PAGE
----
How 5G will change your life
A big boost in speed and responsiveness is just the tip of the iceberg for the next-generation wireless technology.
After years of hype and a bumpy first year of launches, carrier 5G networks are here. The technology is supposed to change your life with its revolutionary speed and responsiveness. But before we get into that, it's important to understand what the technology is, when and how it will affect you, and how to distinguish between (the still growing) hype and reality.
Last summer, CNET held a massive speed test of 5G networks around the world, spanning from Chicago to London to Sydney to Seoul. The results were a mix of ludicrous speeds, but limited range and spotty coverage. Conversely, you would see wider coverage with a modest bump in speed. You also saw devices like the Samsung Galaxy S10 5G roll out. The early generation of 5G phones boasted impressive speeds at times, but we cautioned against buying them because of compatibility issues and other problems that arise with new technology.
Just like with everything else, you have to give 5G some time to mature.
Things are certainly getting better -- carriers continue to expand 5G coverage into more cities, and new devices compatible with multiple networks are coming out. But just how quickly that life-changing aspect of 5G will arrive remains up in the air. That's exacerbated by the novel coronavirus, which has locked down millions around the world, potentially slowing the 5G rollout and dampening consumer enthusiasm for pricey new devices, even with those stimulus checks.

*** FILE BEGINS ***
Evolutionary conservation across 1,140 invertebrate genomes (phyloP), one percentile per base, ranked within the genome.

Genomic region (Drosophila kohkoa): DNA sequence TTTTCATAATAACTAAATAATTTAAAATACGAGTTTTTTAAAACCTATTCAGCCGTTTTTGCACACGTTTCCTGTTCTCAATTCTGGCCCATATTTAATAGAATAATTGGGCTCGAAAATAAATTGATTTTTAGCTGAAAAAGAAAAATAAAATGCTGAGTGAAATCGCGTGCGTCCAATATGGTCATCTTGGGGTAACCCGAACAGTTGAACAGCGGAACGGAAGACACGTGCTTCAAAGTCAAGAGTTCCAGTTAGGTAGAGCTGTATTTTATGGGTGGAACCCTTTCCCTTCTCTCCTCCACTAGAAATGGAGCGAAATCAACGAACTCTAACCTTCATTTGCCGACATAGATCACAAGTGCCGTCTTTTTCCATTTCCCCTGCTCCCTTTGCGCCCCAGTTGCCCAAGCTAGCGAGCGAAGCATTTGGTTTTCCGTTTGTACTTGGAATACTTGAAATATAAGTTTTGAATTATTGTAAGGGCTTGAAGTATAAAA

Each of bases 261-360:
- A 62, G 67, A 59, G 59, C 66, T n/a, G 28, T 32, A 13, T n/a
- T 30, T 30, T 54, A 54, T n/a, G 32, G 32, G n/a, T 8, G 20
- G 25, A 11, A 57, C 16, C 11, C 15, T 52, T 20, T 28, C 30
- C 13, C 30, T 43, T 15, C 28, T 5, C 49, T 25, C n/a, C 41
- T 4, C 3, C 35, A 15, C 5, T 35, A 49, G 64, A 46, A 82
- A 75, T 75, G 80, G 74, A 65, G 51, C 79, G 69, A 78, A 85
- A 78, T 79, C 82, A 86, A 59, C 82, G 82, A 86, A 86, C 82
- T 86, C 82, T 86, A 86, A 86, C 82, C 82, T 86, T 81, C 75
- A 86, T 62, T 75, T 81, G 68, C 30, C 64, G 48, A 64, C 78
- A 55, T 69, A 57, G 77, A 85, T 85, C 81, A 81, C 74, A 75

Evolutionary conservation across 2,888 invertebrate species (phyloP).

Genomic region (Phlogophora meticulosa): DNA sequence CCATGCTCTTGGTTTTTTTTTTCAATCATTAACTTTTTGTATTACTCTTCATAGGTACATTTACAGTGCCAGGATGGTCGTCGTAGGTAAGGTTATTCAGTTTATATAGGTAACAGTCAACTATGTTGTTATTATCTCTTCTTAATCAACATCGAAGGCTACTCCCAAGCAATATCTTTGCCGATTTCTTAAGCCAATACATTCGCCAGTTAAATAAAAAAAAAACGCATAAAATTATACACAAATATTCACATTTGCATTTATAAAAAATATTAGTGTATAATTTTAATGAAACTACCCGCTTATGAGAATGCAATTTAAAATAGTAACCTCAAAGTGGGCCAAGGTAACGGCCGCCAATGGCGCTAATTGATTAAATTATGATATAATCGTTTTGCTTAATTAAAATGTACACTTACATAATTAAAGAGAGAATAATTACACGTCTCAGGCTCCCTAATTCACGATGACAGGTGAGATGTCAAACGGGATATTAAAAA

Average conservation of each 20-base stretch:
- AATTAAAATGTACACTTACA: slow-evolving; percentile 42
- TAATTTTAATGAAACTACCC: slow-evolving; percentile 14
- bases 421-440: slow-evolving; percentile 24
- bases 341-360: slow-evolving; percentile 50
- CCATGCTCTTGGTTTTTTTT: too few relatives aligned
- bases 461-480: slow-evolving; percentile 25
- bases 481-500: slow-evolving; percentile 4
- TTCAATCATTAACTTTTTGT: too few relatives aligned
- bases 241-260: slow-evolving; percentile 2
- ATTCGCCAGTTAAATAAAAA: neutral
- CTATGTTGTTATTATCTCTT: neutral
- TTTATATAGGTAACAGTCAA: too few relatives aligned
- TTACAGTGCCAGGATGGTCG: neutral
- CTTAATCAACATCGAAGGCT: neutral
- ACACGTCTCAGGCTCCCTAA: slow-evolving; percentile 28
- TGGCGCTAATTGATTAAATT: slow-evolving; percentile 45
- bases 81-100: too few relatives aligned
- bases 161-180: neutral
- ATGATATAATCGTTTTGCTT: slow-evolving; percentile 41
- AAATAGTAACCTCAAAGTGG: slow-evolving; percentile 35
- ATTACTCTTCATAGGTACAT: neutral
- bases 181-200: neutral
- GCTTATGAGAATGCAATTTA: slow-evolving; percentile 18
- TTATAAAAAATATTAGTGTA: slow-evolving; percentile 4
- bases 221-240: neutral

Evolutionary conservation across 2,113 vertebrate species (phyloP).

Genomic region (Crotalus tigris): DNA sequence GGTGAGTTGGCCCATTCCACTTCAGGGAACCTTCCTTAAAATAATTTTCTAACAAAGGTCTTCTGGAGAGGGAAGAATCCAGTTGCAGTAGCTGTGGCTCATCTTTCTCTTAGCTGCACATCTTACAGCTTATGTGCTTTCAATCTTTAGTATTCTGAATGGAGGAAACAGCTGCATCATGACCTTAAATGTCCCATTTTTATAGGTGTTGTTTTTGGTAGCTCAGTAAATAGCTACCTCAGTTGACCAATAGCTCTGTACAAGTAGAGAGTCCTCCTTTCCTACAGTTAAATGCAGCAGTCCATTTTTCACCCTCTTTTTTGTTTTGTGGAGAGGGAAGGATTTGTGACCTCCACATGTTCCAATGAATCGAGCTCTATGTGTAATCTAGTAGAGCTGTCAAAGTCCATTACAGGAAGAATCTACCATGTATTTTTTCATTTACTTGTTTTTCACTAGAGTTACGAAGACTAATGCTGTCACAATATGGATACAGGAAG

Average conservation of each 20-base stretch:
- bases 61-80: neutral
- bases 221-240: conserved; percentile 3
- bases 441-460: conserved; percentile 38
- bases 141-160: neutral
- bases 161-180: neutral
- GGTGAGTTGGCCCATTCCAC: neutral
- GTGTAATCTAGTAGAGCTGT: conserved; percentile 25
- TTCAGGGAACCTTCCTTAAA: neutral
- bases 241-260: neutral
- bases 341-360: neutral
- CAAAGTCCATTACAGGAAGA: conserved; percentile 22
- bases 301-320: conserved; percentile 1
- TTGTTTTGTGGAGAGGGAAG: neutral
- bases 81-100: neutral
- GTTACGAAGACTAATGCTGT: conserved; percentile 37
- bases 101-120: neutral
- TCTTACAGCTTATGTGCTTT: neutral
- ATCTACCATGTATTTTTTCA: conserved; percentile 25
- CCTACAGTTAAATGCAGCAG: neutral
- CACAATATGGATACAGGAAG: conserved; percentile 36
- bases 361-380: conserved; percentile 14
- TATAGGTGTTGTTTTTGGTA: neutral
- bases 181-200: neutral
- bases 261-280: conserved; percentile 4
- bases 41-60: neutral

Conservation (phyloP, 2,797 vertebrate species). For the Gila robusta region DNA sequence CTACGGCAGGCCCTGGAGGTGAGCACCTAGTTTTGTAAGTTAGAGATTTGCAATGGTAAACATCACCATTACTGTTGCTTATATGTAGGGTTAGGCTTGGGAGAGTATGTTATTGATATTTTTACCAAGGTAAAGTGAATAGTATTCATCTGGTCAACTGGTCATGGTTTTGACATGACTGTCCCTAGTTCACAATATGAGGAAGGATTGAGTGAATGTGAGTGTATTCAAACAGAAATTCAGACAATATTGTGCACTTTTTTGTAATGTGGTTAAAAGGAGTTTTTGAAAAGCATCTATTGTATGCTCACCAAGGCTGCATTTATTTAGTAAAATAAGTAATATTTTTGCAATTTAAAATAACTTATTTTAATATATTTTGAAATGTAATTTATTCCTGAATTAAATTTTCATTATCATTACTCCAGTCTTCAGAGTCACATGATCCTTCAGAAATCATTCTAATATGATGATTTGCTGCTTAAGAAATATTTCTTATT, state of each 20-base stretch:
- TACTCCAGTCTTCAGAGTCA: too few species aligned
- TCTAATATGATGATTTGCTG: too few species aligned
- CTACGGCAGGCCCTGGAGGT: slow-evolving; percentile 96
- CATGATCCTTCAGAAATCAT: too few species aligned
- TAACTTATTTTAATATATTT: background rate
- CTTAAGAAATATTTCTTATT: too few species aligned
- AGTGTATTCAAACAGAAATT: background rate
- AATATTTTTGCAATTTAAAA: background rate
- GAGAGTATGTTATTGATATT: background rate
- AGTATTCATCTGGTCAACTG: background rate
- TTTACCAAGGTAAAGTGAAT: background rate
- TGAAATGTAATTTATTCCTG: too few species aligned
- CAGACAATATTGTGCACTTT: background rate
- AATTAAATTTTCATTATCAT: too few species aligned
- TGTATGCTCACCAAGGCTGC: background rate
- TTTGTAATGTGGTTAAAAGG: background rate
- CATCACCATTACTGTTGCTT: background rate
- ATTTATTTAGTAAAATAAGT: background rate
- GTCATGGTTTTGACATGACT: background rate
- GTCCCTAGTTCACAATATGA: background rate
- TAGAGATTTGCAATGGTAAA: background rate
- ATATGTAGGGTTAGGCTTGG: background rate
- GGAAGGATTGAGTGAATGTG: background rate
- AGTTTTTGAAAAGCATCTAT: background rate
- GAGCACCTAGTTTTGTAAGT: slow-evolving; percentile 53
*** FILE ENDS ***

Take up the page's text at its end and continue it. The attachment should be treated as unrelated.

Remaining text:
All this means 5G is slowly inching from years of promises -- ever since Verizon talked about moving into the area four and a half years ago to AT&T kicking off the first official mobile network at the end of 2018 and T-Mobile going nationwide in December -- to becoming reality for more than a handful of early adopters. Beyond a big speed boost, 5G has been referred to as foundational tech that'll supercharge areas like self-driving cars, virtual and augmented reality and telemedicine services such as remote surgery. It will eventually connect everything from farming equipment to security cameras and, of course, your smartphone.
Contact Person: Ms. Penny